Turning Data into Insights and Business Value


It’s more crucial than ever to have easy ways to see and comprehend data in our increasingly data-driven environment. After all, employers are increasingly looking for workers with data capabilities. Every level of employees and business owners must comprehend data and its implications.

Data visualization is helpful in this situation. Data visualization in the form of dashboards is the preferred method for many firms to evaluate and communicate information with the aim of making data more accessible and intelligible.

What is data visualization ?

Data visualization is the process of displaying data using common graphics like infographics, charts, and even animations. These informational visual displays convey complicated data relationships and data-driven insights in a simple manner.

Data trends, outliers, and patterns can be seen and understood more easily with the help of data visualization tools. Additionally, it gives staff members or business owners a fantastic way to present data to non-technical audiences without causing confusion.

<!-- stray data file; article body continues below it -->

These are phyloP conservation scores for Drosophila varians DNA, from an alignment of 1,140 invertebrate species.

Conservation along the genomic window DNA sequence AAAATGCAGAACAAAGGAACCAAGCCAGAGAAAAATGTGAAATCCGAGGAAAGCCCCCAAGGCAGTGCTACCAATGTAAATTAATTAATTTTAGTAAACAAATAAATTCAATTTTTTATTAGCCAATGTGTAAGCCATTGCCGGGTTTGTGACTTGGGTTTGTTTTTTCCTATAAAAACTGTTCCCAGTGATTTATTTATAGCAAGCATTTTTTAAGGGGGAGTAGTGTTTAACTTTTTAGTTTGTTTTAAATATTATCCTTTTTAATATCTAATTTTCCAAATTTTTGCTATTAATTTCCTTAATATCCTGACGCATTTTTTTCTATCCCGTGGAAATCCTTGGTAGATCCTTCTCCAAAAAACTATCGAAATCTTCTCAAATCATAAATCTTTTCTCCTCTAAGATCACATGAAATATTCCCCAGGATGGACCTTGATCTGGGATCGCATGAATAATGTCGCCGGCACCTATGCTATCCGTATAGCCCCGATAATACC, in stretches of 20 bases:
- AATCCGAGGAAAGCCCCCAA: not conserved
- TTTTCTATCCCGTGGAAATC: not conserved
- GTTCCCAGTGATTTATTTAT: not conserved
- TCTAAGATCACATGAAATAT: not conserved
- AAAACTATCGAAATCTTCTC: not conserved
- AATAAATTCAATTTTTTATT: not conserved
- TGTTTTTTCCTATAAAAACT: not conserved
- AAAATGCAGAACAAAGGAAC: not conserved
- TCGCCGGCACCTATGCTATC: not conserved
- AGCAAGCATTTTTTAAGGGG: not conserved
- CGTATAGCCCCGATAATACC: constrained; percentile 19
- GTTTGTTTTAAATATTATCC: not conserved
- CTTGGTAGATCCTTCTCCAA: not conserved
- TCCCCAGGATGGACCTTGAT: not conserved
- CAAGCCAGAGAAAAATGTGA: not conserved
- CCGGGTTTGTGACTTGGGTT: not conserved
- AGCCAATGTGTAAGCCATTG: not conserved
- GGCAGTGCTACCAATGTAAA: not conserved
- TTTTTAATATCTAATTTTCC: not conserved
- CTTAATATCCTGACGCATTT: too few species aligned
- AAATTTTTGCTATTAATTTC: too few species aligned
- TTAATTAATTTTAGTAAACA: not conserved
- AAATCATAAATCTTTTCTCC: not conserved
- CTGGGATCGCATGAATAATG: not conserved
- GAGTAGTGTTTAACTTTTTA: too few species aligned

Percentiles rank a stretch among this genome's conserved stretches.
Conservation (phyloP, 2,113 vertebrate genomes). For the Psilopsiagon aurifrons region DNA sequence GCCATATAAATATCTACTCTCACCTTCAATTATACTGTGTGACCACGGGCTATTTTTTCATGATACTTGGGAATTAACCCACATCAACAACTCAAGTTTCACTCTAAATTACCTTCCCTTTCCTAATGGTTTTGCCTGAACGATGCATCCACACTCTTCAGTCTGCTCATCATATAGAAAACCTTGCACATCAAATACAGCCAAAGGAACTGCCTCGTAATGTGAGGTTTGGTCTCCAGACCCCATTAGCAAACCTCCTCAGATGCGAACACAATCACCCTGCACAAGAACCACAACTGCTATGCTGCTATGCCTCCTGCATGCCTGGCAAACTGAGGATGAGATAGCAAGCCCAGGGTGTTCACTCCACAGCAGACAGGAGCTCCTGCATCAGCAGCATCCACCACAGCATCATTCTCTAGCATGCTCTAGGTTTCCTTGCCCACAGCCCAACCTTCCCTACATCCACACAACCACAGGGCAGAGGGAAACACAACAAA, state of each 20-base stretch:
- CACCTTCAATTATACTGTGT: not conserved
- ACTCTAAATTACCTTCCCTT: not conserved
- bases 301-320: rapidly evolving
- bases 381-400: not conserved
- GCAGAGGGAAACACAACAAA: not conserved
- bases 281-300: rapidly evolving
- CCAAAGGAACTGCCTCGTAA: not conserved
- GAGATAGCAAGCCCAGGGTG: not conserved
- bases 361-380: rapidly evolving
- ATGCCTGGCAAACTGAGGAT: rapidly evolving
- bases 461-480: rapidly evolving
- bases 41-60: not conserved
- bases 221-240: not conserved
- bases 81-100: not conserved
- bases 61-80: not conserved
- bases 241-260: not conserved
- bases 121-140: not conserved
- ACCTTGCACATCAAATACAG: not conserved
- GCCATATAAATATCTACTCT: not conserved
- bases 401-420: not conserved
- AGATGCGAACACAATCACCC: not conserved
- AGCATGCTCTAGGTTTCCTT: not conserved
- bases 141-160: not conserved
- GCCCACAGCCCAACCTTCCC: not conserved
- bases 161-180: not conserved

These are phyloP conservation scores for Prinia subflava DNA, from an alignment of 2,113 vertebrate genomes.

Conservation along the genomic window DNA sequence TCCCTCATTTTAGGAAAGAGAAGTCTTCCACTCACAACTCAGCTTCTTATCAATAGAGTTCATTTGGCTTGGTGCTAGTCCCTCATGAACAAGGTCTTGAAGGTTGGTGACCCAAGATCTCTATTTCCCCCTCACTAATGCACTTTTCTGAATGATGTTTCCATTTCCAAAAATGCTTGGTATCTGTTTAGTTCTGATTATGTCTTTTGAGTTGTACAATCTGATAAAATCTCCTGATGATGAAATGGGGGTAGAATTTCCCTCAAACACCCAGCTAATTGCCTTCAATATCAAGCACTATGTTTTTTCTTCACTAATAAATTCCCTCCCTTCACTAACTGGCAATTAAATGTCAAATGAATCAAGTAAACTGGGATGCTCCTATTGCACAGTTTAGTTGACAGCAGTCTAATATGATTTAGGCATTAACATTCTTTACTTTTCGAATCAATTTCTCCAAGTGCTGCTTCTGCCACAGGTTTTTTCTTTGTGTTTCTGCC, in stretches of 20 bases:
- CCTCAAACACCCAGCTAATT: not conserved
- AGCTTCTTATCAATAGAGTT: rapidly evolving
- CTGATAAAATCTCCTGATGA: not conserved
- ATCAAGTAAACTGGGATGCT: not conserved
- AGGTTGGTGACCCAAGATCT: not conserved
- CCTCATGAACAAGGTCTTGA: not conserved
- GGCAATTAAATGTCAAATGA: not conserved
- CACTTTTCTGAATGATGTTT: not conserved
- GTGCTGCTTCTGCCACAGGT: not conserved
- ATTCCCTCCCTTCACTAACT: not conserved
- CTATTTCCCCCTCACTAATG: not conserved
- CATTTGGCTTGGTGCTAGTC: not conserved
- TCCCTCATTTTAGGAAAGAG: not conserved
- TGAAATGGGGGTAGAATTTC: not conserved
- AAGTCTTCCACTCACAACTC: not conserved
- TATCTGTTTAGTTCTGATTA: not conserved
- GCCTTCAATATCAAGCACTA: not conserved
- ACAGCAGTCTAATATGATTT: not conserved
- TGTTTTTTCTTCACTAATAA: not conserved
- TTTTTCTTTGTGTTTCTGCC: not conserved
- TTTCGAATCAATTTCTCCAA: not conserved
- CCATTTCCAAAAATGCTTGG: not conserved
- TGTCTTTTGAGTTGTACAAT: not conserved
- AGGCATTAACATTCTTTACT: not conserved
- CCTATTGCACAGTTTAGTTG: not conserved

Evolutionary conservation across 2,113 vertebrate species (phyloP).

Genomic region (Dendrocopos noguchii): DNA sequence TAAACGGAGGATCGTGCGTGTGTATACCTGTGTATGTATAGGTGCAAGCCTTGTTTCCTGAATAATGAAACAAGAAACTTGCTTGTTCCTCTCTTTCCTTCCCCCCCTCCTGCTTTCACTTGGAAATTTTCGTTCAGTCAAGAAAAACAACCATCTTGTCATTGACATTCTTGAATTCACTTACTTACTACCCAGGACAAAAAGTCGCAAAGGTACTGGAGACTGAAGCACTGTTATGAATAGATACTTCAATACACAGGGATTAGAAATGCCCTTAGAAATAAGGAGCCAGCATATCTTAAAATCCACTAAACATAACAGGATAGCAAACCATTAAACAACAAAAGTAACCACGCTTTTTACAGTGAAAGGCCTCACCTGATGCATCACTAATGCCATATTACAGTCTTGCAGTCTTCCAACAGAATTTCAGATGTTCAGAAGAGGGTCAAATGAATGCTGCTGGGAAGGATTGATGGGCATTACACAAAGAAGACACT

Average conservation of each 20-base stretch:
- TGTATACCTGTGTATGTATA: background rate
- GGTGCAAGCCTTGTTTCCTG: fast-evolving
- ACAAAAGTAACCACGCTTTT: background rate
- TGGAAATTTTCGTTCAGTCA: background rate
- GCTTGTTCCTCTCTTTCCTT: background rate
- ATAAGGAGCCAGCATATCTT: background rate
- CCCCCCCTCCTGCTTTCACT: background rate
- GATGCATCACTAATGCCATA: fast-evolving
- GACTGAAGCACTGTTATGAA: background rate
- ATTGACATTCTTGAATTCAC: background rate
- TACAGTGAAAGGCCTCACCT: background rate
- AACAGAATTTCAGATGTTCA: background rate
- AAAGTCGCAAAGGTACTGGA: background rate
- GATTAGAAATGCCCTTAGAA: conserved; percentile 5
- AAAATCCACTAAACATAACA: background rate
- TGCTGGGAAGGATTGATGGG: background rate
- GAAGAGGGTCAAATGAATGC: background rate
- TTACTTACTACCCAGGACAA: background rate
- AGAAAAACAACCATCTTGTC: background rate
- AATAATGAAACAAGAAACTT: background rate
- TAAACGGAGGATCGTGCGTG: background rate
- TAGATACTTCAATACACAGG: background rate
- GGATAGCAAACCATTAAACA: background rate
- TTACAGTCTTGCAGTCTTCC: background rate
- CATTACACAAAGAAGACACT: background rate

Data visualization is an important step in the data science process because it allows teams and individuals to communicate data more effectively to colleagues and decision makers. To monitor performance, teams that manage reporting systems typically use defined template views.

Are there any advantages or drawbacks to data visualization ?

It may seem like there are no drawbacks to something as straightforward as presenting data as graphics. However, when data is presented in the incorrect data visualization style, it can occasionally be misrepresented or misinterpreted. The best course of action is to consider both the benefits and drawbacks before deciding whether to create a data visualization.


Colors and patterns catch our attention. We can quickly distinguish between red and blue, as well as squares and circles. Everything in our culture is visual, from art and advertisements to TV and movies. Data visualization is another form of visual art that captures our attention and keeps it there. When we look at a chart, we can quickly identify trends and outliers. When we see something, we quickly internalize it. It’s narrative with a purpose. If you’ve ever looked at a massive spreadsheet of data and couldn’t find a trend, you understand how much more effective a visualization can be.